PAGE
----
______________________________________Toluene                  15 - 18%Xylene                   5 - 6%Isopropanol              12 - 15%Methanol                 2 - 3%Tert - dibutyl-p-cresol  0.5 - 1%alkyl succinic acid      0.2 - 0.4%Zinc di-alkyl thiophosphate                    0.7 - 1.2%Polymethacrylate Viscosity Improver                    0 - 2%Methyl Silicone Polymer ViscosityImprover                 0 - 1%Paraffin Bright Stock lube oil to                    100%______________________________________
Description
FIELD OF THE INVENTION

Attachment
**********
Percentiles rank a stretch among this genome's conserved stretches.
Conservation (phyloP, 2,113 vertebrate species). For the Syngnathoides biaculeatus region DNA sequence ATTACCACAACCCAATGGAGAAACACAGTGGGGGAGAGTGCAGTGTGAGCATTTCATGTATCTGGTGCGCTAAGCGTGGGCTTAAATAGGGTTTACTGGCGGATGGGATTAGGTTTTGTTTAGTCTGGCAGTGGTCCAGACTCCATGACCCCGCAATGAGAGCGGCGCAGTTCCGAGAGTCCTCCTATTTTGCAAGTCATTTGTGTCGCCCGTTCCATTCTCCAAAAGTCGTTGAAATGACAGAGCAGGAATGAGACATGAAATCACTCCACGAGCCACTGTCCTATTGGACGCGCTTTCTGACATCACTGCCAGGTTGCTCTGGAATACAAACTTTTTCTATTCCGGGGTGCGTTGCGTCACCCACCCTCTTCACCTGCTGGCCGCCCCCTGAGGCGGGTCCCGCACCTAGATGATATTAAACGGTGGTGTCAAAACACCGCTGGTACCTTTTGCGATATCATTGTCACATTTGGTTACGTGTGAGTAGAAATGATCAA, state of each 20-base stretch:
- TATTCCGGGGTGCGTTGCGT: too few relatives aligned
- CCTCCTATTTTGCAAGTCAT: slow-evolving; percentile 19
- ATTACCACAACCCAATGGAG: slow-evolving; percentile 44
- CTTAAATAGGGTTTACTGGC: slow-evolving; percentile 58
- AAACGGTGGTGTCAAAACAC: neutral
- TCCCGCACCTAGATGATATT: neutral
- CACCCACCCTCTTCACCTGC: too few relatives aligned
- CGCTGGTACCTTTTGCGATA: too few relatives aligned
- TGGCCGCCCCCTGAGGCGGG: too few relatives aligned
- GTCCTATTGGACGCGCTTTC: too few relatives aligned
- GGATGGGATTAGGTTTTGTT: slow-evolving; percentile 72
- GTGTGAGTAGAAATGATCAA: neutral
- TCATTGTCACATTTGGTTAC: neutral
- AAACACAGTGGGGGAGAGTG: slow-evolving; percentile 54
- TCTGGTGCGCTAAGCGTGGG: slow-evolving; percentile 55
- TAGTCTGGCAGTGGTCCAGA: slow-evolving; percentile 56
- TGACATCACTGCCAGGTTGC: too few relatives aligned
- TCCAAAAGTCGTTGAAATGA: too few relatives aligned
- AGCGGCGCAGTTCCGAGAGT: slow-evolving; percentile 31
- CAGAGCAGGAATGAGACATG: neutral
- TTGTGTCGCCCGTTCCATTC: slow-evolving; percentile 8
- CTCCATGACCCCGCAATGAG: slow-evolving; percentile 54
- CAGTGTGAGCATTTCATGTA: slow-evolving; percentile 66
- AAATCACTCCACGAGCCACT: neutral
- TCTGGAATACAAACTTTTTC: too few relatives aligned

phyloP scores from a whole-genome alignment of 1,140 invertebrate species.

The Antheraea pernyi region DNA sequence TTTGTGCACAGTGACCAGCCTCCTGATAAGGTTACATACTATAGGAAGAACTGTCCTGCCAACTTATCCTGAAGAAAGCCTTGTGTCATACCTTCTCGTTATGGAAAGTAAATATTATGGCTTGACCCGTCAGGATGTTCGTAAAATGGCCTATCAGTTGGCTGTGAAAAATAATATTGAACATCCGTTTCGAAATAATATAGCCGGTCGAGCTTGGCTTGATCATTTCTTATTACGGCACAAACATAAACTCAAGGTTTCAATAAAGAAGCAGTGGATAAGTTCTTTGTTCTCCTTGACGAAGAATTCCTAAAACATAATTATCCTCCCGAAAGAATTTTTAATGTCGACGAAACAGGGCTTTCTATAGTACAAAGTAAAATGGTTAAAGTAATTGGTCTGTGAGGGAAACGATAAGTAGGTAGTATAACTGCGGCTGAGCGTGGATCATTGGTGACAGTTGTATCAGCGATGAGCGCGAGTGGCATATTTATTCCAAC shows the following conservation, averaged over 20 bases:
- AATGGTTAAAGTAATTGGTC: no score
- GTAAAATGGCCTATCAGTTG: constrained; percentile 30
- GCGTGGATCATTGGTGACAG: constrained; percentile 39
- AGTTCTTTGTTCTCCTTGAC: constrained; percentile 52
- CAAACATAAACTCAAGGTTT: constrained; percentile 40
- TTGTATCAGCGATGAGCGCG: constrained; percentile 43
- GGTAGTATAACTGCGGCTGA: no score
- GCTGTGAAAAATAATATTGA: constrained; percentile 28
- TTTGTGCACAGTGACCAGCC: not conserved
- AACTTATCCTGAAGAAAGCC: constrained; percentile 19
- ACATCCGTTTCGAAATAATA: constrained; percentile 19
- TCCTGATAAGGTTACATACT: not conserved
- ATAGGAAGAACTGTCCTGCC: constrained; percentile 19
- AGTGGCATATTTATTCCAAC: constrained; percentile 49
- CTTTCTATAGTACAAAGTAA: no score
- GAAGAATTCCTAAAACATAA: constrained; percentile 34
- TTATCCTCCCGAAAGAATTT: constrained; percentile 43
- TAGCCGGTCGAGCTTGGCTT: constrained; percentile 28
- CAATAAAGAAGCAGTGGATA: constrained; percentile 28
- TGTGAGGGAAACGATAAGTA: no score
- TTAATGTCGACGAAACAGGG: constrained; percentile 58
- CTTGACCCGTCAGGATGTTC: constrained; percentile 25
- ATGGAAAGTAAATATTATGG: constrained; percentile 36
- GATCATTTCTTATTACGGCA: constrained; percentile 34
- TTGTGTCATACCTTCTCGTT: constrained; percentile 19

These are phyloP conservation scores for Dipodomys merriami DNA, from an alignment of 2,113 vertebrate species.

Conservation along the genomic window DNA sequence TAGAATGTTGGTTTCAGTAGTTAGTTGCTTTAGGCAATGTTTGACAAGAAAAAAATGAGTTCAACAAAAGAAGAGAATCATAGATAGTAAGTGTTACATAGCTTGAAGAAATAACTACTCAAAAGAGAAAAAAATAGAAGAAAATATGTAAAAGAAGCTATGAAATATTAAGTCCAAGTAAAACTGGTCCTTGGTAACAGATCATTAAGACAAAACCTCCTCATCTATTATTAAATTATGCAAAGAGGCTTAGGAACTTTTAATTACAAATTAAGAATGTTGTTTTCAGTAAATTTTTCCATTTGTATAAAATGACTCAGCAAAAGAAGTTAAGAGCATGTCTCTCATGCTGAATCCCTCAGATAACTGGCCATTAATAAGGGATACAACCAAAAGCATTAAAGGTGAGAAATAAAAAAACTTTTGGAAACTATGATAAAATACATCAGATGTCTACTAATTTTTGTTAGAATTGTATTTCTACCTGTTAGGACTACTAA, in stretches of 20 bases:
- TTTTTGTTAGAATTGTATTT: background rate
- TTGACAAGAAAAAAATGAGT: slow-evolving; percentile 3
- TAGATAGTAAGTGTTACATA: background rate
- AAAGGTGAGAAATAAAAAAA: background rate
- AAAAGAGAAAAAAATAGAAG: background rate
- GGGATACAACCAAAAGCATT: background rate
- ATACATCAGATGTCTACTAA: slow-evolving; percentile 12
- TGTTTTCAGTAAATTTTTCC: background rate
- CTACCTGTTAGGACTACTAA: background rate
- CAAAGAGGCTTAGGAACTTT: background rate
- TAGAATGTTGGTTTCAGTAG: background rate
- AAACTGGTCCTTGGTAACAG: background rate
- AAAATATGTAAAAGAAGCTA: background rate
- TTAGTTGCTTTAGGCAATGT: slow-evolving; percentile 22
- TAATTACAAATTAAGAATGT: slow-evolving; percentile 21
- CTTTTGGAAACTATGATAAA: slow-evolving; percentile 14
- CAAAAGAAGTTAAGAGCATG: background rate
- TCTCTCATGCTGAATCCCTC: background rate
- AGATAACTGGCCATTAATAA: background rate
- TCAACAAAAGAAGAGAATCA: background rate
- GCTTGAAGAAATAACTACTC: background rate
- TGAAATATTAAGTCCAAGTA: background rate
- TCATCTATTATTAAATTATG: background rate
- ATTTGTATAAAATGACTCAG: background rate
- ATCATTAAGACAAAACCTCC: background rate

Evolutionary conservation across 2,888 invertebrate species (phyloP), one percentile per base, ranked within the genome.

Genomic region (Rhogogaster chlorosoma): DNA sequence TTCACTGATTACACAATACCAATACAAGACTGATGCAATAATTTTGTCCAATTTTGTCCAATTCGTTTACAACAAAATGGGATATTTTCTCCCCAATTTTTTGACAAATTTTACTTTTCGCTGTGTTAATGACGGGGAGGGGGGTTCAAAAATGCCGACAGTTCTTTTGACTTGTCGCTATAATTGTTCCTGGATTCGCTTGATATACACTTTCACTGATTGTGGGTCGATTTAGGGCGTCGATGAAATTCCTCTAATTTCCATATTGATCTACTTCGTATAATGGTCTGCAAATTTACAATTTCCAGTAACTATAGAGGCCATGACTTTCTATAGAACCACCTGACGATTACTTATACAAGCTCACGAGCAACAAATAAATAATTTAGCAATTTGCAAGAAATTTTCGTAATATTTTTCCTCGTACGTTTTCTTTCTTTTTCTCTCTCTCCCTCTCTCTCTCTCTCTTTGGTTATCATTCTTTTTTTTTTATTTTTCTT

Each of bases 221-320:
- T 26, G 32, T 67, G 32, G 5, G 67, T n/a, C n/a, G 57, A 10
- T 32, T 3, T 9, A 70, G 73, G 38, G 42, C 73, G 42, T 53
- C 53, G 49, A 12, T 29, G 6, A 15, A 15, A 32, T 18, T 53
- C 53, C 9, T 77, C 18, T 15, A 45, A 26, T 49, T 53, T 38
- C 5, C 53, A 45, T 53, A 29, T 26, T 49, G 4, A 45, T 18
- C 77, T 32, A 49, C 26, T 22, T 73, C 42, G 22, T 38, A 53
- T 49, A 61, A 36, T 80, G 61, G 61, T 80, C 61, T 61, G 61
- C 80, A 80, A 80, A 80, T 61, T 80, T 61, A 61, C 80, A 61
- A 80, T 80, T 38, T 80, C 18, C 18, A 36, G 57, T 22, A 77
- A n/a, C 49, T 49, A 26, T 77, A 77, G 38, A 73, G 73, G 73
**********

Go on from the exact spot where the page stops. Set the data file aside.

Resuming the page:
This invention relates to penetrating oils and more particularly to penetrating oils that serve to free parts which have been frozen by rust and then to loosen rust and maintain lubrication between the freed parts.

BACKGROUND OF INVENTION

There are known penetrating oils which will free rust frozen parts but after freeing these parts such oils do not provide sufficient lubricity to keep the parts lubricated over extended period of time as the penetrating components volatilize. Because of such volatilization and low surface tension the penetrating components are inherently not very lubricating. On the other hand, most oils which are proper and sufficient lubricants, generally have high surface tension, high viscosity and poor spreading power and thus are poor penetrating agents.

THE INVENTION